It was the second time that Robert had entered the camp of Montcalm and his keen interest drove away for the present all thought of himself. He noted anew the uniforms, mostly white faced with blue or violet or red or yellow, and with black, three-cornered hats. There were the battalions of Guienne, La Reine, Béarn, La Sarre, Languedoc, Berry and Royal Roussillon. The Canadians, swarthy, thick and strong, wore white with black facings. Some Indians were about, but fewer than Robert had expected. It was true then that they had become alarmed at Abercrombie’s advancing might, and were leaving the French to their fate.
“You are to stay in a tent with me,” said Langlade, “and you will be so thoroughly surrounded by the army, that you will have no earthly chance of escape. So I think it better that you pledge your word not to attempt it for a while, and I can make things easier for you.”
“No, I decline again to give such a pledge,” said Robert firmly. “I warn you, as I’ve warned the Chevalier de St. Luc, that I’m going to escape.”
Langlade looked at him searchingly, and then the face of the partisan kindled.
“I believe you mean it!” he exclaimed. “You rely on yourself and you think, too, that clever Onondaga, Tayoga, will come again to your aid. I acknowledge that he’s a great trailer, that he’s master of some things that even I, Charles Langlade, the Owl, do not know, but he cannot steal you away a second time.”
“I admit that I’ve been thinking of Tayoga. He may be here now close to us.”
The Owl gave a startled look at the empty air, as if he expected Tayoga to be hovering there, formidable but invisible.
“I see you do fear him,” laughed Robert.
“I do, but we shall be a match for him this time, though I never underrate his powers.”
A young officer in a captain’s uniform stopped suddenly and looked at Robert. Then he advanced and extended his hand.
“It is evident that you like the French,” he said, “since you are continually coming back to them.”
“De Galissonnière!” exclaimed Robert, as he warmly shook the extended hand. “Yes, here I am, and I do like many of the French. I’m sorry we’re official enemies.”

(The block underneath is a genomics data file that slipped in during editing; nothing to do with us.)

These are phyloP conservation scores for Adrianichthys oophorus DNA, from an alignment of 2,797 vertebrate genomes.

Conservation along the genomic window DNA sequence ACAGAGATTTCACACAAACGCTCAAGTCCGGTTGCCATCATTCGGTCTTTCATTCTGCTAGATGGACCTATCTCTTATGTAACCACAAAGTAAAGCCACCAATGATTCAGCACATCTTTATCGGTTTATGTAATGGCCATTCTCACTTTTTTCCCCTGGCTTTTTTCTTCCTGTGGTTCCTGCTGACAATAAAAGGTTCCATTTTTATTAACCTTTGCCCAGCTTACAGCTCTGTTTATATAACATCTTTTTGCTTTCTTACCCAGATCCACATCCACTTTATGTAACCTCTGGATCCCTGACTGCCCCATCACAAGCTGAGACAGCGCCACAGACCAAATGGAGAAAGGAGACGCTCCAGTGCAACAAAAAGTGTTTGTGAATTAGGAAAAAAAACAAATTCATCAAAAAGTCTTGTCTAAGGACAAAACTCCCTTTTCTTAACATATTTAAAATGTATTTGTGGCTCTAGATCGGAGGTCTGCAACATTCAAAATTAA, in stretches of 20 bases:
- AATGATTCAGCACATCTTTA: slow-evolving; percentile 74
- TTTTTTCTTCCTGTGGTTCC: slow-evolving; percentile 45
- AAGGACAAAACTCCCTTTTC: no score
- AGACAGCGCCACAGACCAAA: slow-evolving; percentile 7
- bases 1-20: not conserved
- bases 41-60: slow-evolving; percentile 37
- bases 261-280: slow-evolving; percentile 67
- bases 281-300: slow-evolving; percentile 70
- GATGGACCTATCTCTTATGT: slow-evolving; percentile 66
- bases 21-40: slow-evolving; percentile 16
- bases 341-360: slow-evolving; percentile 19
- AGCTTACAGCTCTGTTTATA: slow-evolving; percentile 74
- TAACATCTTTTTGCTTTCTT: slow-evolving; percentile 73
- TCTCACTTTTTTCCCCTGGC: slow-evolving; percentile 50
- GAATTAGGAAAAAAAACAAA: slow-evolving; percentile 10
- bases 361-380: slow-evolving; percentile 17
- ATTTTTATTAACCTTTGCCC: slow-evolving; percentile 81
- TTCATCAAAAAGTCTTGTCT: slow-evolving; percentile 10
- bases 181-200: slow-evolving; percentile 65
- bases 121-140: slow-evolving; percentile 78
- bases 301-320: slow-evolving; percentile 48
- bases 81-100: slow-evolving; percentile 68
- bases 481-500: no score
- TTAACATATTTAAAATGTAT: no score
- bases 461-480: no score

“I know that our people will treat you well,” jested De Galissonnière, “and then, when we take New York, you can tell the inhabitants of that city what good masters we are and teach them to be reconciled.”
Young Lennox made a reply in like spirit, and De Galissonnière passed on. But a man walking near with his shoulder well bound greeted him in no such friendly manner. Instead a heavy frown came over his face and his eyes flashed cruelly. It was De Courcelles, nursing the wound Robert had given him, and at the same time increasing his anger. The youth returned his gaze defiantly.
“Colonel De Courcelles does not like you,” said Langlade, who had noticed the brief exchange.
“He does not,” replied Robert. “It was my bullet that hurt his shoulder, but I gave him the wound in fair combat.”
“And he hates you because of it?”
“That and other things.”
“What a strange man! A wound received in fair and honorable battle should be a tie that binds. If you had given it to me in a combat on equal terms I’d have considered it an honor conferred upon me by you. It would have wiped away all grievance and have made us friends.”
“Then, Monsieur Langlade, I’m afraid I missed my opportunity to make our friendship warmer than it is.”
“How is that?”
“I held you also under the muzzle of my rifle in that battle in the forest, but when I recognized you I could not send the bullet. I turned the weapon aside.”
“Ah, that was in truth a most worthy and chivalrous act! Embrace me, my friend!”
“No! No! We American men never embrace or kiss one another!”
“I should have remembered. A cold people! But never mind! You are my brother, and I esteem you so highly that I shall let nothing on earth take you away from us. Can you not reconsider your decision about the sister of the Dove? She would make you a most admirable wife, and after the war we could become the greatest rangers, you and I, that the forest has ever known. And the life in the woods is marvelous in its freedom and variety!”
But Robert plead extreme youth once more, and the Owl was forced to be resigned. The small tent in which guard and prisoner were to sleep was almost in the center of the camp and Robert truly would have needed wings and the power of invisibility to escape then. Instead of it he let the thought pass for a while and went to sleep on a blanket.